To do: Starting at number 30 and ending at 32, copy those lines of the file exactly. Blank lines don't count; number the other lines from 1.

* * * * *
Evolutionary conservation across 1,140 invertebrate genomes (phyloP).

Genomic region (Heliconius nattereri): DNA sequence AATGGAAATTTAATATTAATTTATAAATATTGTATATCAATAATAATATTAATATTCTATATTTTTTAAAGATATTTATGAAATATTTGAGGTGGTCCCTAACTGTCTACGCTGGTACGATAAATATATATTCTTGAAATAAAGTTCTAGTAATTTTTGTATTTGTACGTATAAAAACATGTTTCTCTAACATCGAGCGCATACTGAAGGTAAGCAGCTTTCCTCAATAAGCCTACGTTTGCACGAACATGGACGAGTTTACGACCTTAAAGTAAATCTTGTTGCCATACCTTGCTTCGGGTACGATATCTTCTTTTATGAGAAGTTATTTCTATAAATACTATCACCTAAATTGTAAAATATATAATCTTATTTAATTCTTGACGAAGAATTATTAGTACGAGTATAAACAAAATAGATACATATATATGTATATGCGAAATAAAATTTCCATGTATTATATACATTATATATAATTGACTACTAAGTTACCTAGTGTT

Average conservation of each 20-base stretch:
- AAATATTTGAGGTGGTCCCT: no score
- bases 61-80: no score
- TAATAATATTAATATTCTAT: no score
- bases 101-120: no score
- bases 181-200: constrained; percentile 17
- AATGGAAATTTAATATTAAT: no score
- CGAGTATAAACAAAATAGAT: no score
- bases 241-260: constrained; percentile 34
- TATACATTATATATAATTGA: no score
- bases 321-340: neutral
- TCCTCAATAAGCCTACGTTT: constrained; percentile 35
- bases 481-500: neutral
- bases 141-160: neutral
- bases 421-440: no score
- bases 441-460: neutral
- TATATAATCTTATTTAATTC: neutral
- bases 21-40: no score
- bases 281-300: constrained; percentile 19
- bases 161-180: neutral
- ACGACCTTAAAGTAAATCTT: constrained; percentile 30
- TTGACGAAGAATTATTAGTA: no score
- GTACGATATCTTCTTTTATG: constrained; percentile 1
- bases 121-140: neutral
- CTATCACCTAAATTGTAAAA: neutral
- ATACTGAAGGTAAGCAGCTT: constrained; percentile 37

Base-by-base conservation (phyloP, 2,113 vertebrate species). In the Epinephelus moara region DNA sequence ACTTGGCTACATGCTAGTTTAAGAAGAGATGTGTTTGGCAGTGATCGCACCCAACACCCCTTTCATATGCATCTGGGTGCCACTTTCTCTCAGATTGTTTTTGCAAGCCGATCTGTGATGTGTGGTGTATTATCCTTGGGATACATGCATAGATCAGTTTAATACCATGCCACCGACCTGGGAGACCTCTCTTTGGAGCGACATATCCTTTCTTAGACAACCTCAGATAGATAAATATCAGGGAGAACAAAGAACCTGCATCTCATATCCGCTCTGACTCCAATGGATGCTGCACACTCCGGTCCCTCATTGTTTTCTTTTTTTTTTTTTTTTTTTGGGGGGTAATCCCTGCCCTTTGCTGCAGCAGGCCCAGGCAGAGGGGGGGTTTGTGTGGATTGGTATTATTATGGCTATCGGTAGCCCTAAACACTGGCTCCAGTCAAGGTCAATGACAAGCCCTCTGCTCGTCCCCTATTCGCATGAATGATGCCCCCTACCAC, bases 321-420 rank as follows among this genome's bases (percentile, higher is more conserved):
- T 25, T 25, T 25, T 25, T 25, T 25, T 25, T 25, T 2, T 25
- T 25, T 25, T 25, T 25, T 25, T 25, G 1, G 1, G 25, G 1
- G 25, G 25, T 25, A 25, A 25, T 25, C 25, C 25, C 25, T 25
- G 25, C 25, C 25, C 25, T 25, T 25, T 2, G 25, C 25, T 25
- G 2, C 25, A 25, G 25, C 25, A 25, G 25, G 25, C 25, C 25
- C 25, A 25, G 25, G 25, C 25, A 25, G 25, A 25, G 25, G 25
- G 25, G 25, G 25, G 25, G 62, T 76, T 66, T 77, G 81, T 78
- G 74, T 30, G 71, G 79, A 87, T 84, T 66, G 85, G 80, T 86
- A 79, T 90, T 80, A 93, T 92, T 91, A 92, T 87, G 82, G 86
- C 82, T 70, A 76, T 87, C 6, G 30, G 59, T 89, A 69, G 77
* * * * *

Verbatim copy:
- T 25, T 25, T 25, T 25, T 25, T 25, T 25, T 25, T 2, T 25
- T 25, T 25, T 25, T 25, T 25, T 25, G 1, G 1, G 25, G 1
- G 25, G 25, T 25, A 25, A 25, T 25, C 25, C 25, C 25, T 25